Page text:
'While' loops can be made by sticking an 'if' in an infinite loop. For example,

(This program fragment pops all of the non-zero values off the stack, and the first zero value, then exits ['@' is the exit command.])


The '&' command will get a numeric value from the standard input and push it on the stack. '~' will get the next ASCII character from standard input and push it on the stack.


...prints out "A" if the user types "65 ", and...

...prints out "65 " if the user types "A".


The '.' command will pop a value off the stack and output it as an integer, followed by a space. (somewhat like Forth.) ',' will pop avalue and output as ASCII with no space.


...prints out ASCII 65 ("A".), and...

...prints out "65 ".

Special Commands

'#' is the 'bridge' command... it causes the next command which would normally be executed to be skipped over, and not executed. For example,

would output "3 2 1 " but

would output "3 2 " with one of the '.''s being skipped. Judicious use of '#' can make for very interesting code!

':' is the duplicating command. It makes a copy of the top element of the stack. This is useful, as demonstrated in the program below.

This makes duplicates of each value on the stacked, which is checked, and if non-zero, printed.

'$' pops a value off the stack, but does nothing with it. So,

results in "3 1 ".

'\' swaps the top two elements of the stack. So,

results in "2 3 1 ".

'`' (back-quote) is the 'greater' command. It compares the top two values on the stack, and returns '1' if the first is greater than the second.


...outputs "1 " and... ...outputs "0 ".

Appendix A. Command Summary

-------         -------------           -----------------
+ (add)         <value1> <value2>       <value1 + value2>
- (subtract)    <value1> <value2>       <value1 - value2>
* (multiply)    <value1> <value2>       <value1 * value2>
/ (divide)      <value1> <value2>       <value1 / value2> (nb. integer)
% (modulo)      <value1> <value2>       <value1 mod value2>
! (not)         <value>                 <0 if value non-zero, 1 otherwise>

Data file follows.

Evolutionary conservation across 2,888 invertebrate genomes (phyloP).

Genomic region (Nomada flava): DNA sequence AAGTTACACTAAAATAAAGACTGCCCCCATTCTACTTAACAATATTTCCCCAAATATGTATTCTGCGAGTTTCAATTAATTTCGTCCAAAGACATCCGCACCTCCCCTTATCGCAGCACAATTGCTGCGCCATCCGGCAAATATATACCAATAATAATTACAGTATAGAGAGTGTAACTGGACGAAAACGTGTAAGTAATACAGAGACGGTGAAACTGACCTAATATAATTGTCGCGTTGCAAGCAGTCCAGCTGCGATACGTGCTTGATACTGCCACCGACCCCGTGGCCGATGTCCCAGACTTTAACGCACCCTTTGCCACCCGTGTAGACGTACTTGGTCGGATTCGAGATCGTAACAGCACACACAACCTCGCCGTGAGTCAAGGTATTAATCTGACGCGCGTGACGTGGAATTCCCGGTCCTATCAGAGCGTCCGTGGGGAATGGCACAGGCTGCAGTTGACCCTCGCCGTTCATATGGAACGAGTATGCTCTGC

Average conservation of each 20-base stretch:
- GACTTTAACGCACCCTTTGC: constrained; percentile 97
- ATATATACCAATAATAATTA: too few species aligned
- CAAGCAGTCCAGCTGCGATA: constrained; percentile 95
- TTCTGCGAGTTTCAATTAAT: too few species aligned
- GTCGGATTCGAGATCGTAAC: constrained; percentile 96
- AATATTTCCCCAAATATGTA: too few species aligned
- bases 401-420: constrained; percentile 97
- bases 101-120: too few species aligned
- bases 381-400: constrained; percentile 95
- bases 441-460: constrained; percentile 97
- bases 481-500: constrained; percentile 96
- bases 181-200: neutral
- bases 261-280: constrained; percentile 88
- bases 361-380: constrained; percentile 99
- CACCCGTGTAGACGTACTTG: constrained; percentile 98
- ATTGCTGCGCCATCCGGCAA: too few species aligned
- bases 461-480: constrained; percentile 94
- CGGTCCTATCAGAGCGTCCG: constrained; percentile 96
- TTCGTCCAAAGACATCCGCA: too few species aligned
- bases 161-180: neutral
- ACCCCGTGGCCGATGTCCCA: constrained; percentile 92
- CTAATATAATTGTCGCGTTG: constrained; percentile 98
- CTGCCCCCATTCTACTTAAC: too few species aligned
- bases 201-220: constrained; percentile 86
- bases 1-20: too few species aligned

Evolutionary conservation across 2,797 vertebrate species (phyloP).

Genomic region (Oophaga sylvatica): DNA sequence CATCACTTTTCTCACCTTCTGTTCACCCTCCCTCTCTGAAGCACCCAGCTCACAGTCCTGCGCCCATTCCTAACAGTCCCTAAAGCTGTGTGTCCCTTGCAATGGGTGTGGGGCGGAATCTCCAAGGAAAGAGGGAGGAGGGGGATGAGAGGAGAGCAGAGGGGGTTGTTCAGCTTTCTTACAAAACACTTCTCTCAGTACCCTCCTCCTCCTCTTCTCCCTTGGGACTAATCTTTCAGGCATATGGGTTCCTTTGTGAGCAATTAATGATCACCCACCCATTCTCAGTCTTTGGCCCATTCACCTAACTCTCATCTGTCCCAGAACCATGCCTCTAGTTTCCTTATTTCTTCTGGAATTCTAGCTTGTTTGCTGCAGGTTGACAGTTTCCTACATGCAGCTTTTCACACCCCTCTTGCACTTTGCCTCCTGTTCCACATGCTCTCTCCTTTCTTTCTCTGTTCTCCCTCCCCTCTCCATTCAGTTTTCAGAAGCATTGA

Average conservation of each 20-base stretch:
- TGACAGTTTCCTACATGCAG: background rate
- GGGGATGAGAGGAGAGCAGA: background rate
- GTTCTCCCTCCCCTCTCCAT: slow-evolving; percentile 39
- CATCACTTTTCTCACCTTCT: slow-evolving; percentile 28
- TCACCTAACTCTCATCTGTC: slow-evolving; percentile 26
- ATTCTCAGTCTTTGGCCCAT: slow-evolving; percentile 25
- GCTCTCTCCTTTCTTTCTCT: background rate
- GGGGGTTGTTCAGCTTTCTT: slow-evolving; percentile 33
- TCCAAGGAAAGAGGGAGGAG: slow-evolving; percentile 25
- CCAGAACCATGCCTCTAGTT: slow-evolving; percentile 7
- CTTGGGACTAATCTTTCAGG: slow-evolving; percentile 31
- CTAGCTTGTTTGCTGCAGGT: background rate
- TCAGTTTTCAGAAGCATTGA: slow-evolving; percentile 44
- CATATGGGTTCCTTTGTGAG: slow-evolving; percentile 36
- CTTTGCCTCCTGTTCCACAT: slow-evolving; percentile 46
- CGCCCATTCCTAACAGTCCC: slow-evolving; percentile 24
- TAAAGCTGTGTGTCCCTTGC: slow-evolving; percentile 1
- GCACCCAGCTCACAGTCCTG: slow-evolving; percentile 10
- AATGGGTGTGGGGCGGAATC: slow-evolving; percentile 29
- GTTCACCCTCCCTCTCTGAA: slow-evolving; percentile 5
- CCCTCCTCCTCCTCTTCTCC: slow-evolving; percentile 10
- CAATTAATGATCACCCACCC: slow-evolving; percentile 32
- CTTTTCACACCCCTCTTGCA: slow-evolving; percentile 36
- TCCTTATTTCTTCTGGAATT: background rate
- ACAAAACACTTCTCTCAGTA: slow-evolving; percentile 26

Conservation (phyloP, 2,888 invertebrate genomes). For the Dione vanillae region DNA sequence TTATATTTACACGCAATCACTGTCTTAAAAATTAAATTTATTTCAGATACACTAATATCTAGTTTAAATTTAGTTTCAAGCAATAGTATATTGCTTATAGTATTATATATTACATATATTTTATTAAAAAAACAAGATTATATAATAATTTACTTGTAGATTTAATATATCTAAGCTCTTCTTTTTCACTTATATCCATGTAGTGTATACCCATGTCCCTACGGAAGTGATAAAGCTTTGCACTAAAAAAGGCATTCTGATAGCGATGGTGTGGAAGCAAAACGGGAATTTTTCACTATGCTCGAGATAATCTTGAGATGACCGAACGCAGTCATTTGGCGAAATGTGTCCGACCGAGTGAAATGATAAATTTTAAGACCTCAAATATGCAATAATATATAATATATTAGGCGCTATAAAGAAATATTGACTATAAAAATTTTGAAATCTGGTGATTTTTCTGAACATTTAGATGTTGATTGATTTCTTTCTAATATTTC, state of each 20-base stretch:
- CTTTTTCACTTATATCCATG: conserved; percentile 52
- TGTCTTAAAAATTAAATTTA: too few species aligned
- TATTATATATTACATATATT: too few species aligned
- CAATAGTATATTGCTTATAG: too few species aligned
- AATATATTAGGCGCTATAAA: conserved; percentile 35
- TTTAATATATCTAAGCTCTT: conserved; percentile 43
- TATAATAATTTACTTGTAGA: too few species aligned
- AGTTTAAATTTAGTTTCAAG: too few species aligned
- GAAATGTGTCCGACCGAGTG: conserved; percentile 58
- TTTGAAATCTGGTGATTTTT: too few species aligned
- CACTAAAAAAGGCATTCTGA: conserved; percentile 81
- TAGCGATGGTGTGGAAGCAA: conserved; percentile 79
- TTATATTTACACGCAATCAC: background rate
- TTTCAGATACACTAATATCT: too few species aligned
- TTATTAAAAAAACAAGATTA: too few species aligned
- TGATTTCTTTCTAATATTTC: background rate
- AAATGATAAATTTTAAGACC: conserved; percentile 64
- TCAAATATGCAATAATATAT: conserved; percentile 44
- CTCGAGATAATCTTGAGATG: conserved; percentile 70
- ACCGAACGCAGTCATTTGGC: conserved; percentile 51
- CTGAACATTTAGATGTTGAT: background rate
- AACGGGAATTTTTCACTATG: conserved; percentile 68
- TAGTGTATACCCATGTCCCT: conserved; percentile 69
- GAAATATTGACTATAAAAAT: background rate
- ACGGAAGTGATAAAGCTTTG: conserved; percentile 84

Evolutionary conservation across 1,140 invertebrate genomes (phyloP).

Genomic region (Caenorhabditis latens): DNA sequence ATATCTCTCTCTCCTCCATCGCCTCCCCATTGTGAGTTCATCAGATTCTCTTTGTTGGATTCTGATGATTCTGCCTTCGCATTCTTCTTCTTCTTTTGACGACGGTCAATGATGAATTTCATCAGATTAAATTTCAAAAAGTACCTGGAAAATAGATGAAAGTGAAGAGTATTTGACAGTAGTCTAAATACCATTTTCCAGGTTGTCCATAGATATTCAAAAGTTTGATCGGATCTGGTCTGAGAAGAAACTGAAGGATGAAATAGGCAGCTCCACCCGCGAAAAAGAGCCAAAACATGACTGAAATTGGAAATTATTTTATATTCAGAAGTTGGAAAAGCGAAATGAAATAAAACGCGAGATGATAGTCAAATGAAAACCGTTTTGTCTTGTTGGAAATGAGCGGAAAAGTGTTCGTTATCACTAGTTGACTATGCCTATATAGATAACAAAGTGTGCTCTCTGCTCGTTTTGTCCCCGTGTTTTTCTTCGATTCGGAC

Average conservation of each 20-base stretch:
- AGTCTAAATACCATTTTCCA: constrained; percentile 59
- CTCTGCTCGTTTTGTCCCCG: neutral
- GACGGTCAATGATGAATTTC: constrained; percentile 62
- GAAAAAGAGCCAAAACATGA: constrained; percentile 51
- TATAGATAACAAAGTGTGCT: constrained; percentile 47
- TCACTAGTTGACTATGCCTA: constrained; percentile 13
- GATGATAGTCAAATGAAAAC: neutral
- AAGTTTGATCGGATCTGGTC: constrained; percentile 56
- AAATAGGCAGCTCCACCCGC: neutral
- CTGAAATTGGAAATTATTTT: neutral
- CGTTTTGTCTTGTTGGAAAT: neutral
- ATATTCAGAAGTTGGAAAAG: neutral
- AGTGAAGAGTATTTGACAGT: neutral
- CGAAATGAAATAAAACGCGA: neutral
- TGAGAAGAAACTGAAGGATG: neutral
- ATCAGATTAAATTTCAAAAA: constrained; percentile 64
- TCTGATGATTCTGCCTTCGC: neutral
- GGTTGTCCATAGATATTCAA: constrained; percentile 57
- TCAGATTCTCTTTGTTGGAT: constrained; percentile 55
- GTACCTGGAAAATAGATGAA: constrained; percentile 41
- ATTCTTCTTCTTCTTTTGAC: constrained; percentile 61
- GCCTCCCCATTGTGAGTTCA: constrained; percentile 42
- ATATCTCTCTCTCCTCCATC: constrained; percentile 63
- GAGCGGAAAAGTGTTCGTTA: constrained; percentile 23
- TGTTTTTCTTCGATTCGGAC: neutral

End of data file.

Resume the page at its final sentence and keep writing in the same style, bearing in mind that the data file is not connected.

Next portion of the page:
` (greater)     <value1> <value2>       <1 if value1 > value2, 0 otherwise>
> (right)                               PC -> right
< (left)                                PC -> left
^ (up)                                  PC -> up
v (down)                                PC -> down
? (random)                              PC -> right? left? up? down? ???
_ (horizontal if) <boolean value>       PC->left if <value>, else PC->right
| (vertical if)   <boolean value>       PC->up if <value>, else PC->down
" (stringmode)                          Toggles 'stringmode'
: (dup)         <value>                 <value> <value>
\ (swap)        <value1> <value2>       <value2> <value1>
$ (pop)         <value>                 pops <value> but does nothing
. (pop)         <value>                 outputs <value> as integer
, (pop)         <value>                 outputs <value> as ASCII
# (bridge)                              'jumps' PC one farther; skips
                                        over next command
g (get)         <x> <y>                 <value at (x,y)>
p (put)         <value> <x> <y>         puts <value> at (x,y)
& (input value)                         <value user entered>
~ (input character)                     <character user entered>
@ (end)                                 ends program

The People Who Helped Make the Dream Reality

Special thanks to Curtis Coleman, Jason Goga, Kalyna Zazelenchuk,Shawn Vincent, Mike Veroukis, Urban Mueller, and Wouter van Oortmerssen.